At the same time, we have created a new Civilian Formal BHD and Victimisation Complaints Policy and Procedures. This is also aligned to both JSP 763 and JSP 831 and will enable the grievance systems to work better together and avoid confusion where grievances span different Services. Our policy reforms make these procedures interdependent and therefore they need to be launched simultaneously. A wide communications campaign is planned for their release.


Recognising the need for an interim solution whilst JSP 763 was fully updated, a DIN entitled ‘Understanding Unacceptable Behaviour’ was issued in July 2020. This provided updated definitions of unacceptable behaviour and Defence specific examples. It reminded personnel of our high values and standards, raised awareness of the support available to them and how to report incidents of unacceptable behaviour.


JSP 763 remains the Whole Force authoritative policy on behaviour and is broader in scope. It has been revised into two parts, the first outlining behaviours, and the second on informal grievance resolution. The new JSP 763 contains improvements to the informal grievance resolution process, which we hope will enable issues to be resolved faster, at the lowest possible level, meaning people may not feel the need to make a Service Complaint or civilian formal grievance. The changes to JSP 763 include:



We recognise that banter is a common part of Service life but can easily over-step the mark. In updating JSP 763 we have outlined how the drip effect of such subtle behaviour can build up over time which may amount to bullying.


In seeking to reduce the delay in complaints of BHD being concluded, we have developed a new policy on investigations which has affected multiple procedures. The new approach has been embedded into JSP 831 and the Civilian Formal BHD and Victimisation Complaints Policy and Procedures. The new approach will see remote interviewing used as a default and improved timeframes for completing investigations as an outsourced model is piloted this summer. Speeding-up the investigation process, and ultimately the time it takes to make a complaint, will help to build trust in the system.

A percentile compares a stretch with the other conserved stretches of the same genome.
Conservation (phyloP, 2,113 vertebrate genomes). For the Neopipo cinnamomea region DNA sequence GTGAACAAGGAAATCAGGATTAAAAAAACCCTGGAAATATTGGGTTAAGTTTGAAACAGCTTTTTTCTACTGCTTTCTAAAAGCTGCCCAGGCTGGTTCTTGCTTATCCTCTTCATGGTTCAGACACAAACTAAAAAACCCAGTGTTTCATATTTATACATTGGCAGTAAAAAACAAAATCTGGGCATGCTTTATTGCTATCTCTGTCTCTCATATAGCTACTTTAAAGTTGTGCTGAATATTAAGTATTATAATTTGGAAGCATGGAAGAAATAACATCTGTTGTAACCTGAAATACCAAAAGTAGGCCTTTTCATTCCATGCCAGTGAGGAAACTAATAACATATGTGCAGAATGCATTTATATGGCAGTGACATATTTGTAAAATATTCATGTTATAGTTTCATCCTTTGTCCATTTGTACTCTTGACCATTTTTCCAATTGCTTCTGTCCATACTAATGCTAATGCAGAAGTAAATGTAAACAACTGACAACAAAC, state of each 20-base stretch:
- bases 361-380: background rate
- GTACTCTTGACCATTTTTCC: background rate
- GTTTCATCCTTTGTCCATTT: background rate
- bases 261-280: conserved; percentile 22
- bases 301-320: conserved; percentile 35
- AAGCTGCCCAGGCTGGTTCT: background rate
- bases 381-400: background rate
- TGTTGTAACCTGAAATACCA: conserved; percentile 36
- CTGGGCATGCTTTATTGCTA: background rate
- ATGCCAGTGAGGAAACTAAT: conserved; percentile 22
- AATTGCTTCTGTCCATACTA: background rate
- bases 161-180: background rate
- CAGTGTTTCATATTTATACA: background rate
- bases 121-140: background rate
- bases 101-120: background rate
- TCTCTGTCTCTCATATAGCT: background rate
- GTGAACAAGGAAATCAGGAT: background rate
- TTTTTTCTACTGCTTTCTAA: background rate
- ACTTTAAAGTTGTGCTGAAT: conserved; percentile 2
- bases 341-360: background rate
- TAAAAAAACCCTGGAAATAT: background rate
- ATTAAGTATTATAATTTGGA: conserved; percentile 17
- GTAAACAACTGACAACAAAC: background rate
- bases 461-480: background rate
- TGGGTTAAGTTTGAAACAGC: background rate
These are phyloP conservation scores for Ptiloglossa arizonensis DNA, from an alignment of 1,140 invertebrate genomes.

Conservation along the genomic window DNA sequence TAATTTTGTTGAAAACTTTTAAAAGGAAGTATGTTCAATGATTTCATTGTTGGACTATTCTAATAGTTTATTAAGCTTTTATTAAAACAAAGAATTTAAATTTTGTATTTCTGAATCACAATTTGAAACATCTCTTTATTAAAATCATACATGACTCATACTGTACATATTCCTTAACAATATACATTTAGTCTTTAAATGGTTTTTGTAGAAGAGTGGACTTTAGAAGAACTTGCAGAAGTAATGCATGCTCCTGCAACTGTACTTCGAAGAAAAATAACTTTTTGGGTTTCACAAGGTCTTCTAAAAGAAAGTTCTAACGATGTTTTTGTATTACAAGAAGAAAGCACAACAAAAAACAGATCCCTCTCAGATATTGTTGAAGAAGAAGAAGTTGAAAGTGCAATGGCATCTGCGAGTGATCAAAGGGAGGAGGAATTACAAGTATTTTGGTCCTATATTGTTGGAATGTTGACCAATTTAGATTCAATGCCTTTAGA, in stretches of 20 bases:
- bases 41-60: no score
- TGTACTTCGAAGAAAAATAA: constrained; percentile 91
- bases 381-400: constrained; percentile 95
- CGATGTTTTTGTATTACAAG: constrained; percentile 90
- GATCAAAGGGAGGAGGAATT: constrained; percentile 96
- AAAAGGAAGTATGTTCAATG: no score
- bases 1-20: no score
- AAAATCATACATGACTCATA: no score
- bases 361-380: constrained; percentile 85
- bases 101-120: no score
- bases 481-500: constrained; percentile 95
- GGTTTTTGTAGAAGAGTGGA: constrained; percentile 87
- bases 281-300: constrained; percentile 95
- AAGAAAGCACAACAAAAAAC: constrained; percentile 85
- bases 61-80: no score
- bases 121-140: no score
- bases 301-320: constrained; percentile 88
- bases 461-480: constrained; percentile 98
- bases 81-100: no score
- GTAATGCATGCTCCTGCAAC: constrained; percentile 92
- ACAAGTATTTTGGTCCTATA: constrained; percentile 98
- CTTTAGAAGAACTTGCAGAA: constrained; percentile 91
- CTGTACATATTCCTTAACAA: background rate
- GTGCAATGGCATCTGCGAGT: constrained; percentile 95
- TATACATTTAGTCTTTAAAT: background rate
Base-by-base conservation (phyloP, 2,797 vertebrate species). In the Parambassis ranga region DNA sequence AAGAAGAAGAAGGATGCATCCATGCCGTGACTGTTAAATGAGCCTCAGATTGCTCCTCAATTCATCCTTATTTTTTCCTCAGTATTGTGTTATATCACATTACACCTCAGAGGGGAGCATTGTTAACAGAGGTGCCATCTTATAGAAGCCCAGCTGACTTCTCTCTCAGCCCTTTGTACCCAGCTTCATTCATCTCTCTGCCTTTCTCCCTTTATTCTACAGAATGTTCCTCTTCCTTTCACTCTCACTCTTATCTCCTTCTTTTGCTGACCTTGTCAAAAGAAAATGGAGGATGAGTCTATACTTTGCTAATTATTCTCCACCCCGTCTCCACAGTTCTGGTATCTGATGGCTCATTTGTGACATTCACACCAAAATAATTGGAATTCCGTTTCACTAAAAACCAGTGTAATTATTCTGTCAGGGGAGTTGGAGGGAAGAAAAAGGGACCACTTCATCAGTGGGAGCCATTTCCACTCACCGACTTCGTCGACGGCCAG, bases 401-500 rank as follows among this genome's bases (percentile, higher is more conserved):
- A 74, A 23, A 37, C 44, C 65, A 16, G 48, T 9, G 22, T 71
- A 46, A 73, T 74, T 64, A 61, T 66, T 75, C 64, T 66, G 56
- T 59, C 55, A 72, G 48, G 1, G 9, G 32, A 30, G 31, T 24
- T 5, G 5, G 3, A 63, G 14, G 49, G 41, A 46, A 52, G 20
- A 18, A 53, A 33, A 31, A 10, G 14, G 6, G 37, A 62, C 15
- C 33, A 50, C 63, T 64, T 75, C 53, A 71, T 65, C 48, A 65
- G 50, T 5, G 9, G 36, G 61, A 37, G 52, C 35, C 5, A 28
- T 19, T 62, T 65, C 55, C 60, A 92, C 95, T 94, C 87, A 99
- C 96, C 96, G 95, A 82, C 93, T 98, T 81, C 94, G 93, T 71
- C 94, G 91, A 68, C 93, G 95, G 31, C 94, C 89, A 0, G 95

Army Deployments


  1.                    What consideration have you given to how the longer, more frequent deployment of the Army specifically will affect the recruitment and retention of female Service personnel?


The Army has begun to consider the implications of the Integrated Review for women as well as other groups with protected characteristics. They have also considered the focus on digital and cyber skills and have been considering whether this will impact our Levels of Ambition (LOA) from a STEM perspective. More widely, all flexible working initiatives and policies, whilst not specifically focussed on women, do increase the attractiveness of the organisation and bring new opportunities while serving to dial up and down commitment. Programme CASTLE, the Army’s personnel transformation programme, work will add further dimension to flexible employment opportunities. CASTLE will reach initial operating capability in August 2023 and full operating capability August 2025. It is however delivering change right now and will continue to do so throughout the programmes development.


Although CASTLE’s work is not specifically looking at issues surrounding the recruitment and retention of women and operational tour or deployment lengths, there is more general work in train. Over the next five years, within a Defence frame, the Army will transform itself into a Digital Age force, driven by demand and talent; from data-poor to data-rich. CASTLE will deliver attractive, competitive, relevant and sustainable career pathways, maximising diverse talent, and enhancing agility. A significant aspect of the programme is focussed on improving the Army’s organisational supply, in short, making the best use of people. This will be marked by matching skills to demand, not by cap-badge structures and rigid delineation between regular, reserve and veteran.